We categorize the scoring zone as beginning at the +25. We will have four field zones:
- +25 to +15
- +14 to +10
- +9 to +6
- +5 to GL
Here, we will create a mini-field of sorts, as we now consider down and distance as well as field position. Run and Pass situations are studied here separate from the open field (especially from the +9 and in), as the lack of depth to defend allows the defense to play more aggressively.
As we approach the +25, we will closely examine any opportunities we have to CREATE big plays. While this is true for any strategic situation, the Scoring Zone obviously is different because of how defenses look at this area of the field. One example of MANUFACTURING a big play would be the use of play action tags on pocket passes. Below, the stacked formation gives assures the X of great leverage on the corner (who must play outside). The quick run fake can help hold LB drops momentarily and isolate the B safety.
Another example of MANUFACTURING a big play would be a thorough examination of EMPTY SETS. It isn't uncommon for a defense to check to some sort of pressure package vs. no-backs, especially in this part of the field. We can use this tendency to our advantage:
In the diagram above, we align with in an empty set to encourage the defense to make it's standard empty blitz check. Our play call is a standard 3 level pass with a six man protection, but we start with an empty look with a predetermined motion back into the backfield. If we had simply lined up in the one back set; the defense in all likelihood played its basic 2 high defense. Here, we give our offense the extra look at the post by getting the defense to check to a blitz (and thus a vacant middle)...
Conversely, many zone-based defenses will stay in the called defense versus motion. Thus, we can get to empty sets by MOTIONING TO the desired formation. Below, the late movement can cause some confusion as the B safety must go from cross keying (in a 3-1 set) to having 2 receivers on his side. At any rate, he is not a factor in the play, as we want the confusion to be on the defenses part, not the offense. In the play below, we are hoping for a shot to the post, but if not, having a standard SCAN concept from the drag to the middle.
As, the team approaches the +14 to + 10, we lose the ability to run traditional FLOOD routes, and things happen faster in the decision process. The Scoring Zone thought process of thinking "Touchdown to checkdown" is nothing new; what we are able to do in this system, however, takes this a step further, as we are able to COMMUNICATE the desires to the QB as part of the play call. Here, the REDSKIN tag let's the QB know he is thinking B to Y if the seam is not thrown. It is a departure from the normal thinking on DRIVE, and one of the benefits in having this play calling flexibility.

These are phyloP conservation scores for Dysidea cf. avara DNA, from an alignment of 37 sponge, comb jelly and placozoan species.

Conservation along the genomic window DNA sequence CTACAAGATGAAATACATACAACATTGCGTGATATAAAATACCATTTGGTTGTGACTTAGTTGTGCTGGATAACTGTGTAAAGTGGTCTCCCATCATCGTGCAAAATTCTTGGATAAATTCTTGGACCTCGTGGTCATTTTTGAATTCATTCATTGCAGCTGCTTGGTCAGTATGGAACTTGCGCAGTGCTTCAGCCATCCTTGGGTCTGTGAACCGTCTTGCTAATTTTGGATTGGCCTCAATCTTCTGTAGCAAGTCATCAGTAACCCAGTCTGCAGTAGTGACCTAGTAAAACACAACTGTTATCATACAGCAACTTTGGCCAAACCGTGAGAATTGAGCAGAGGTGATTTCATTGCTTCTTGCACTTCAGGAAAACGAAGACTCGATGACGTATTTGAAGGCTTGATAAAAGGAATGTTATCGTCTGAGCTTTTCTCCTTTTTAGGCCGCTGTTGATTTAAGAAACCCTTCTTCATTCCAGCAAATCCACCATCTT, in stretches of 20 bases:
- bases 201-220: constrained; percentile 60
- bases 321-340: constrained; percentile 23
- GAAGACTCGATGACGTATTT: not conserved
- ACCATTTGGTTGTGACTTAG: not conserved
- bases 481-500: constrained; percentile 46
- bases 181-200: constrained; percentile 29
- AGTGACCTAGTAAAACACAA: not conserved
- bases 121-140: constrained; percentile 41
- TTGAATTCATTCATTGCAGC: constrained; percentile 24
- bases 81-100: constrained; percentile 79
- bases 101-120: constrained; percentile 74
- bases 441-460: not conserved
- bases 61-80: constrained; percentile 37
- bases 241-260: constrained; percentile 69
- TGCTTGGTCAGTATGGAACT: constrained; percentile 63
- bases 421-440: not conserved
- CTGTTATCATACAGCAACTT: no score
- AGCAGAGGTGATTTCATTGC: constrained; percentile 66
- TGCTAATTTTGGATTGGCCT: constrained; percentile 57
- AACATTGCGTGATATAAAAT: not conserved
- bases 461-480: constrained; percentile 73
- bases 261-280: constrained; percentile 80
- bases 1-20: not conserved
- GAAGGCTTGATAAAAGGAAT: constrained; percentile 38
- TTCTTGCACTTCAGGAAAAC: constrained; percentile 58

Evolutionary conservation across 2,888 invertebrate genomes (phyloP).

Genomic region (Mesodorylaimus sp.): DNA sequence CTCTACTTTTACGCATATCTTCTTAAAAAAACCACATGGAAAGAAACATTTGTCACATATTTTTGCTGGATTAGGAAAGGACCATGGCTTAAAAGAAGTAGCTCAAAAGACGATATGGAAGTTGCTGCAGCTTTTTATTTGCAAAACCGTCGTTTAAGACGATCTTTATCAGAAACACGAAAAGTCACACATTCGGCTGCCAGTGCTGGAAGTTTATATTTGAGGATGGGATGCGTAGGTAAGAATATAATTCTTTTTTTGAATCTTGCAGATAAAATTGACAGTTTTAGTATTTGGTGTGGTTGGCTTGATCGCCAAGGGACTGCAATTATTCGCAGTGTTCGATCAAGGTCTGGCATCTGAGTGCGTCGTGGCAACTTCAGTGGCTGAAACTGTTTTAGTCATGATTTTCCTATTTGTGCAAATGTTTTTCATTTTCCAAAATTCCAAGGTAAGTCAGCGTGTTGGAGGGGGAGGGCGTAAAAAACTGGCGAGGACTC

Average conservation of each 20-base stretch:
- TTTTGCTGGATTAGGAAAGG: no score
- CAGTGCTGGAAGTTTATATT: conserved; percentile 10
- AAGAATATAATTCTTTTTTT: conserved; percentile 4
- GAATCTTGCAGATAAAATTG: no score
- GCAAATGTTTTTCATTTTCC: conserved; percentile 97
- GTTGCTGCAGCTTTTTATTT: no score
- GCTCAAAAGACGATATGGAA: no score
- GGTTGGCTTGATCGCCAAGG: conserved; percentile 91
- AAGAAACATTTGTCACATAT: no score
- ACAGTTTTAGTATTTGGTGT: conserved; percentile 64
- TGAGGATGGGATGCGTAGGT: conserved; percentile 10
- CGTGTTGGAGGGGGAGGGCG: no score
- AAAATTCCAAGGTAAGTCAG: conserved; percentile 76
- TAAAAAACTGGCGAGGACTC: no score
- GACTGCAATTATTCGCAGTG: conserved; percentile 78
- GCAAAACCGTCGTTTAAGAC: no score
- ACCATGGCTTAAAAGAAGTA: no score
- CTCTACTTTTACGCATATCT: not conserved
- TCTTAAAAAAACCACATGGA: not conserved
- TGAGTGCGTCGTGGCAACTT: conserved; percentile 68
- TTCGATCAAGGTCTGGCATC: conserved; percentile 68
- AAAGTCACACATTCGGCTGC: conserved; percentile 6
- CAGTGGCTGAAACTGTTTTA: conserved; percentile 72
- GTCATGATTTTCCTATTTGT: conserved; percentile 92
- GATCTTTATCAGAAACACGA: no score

One of my favorite Scoring Zone plays from the +14 is something I learned back when I was a player at Texas. The structural tag is FIT, which stands for FORK INSIDE A TWO. The featured route, the Fork, is a post or flag option off of the Deep Safety. Using a formation with a wing can help isolate the backside safety as the front must cover two extra gaps; a single-high coverage will be vulnerable to the T's seam.
From the +9 to the +6, the use of fast motion here can also give favorable leverage and a more decisive read for the QB when using the RAM advantage principle. The linebackers bumping with motion will give a pre-snap indicator of direction (hopefully to the TURN/ FLAT), and if the Y can cross the defender's face, a quick-rhythm touchdown can be had.
The "mesh" play is an obvious choice in this situation, although our system offers an interesting twist: using the numbers advantage principle, we can attack a defense that will man up the backside corner and try to roll the coverage strong:
Using the NUMBERS Advantage Principle, we are able to direct the QB to backside crossers vs. 1 high (in this instance, we are treating the backside safety inside the hash as 1 high). The corner chasing X gives us a clear shot to Y. If it is 2 high, the QB still has a complete pattern available that will defeat that coverage.
It's important to note in these two examples how the presence of Advantage Principles allows the coach to control the defense, but also lead the passer into the most advantageous combinations possible. If a passing game consisted of simple progressions only, it would be difficult to get the ball distributed without special learning. Our intermingling of Advantage Principles and Read Concepts allows for a seamless transition in attacking multiple defensive looks.
As we get to the +5, many of the classic staples are present, including play action passes and quick fade routes attacking the back corner of the endzone. We will also build patterns that will take advantage of "banjo" techniques that defenses will employ to prevent being "rubbed" in man coverage. One such pattern can be seen below:
If the "ANGLE 8" is not thrown, the passer can scan to 2 receivers working the back line of the end zone. Greg Davis taught me this combination more than a decade ago during his run of success at The University of Texas.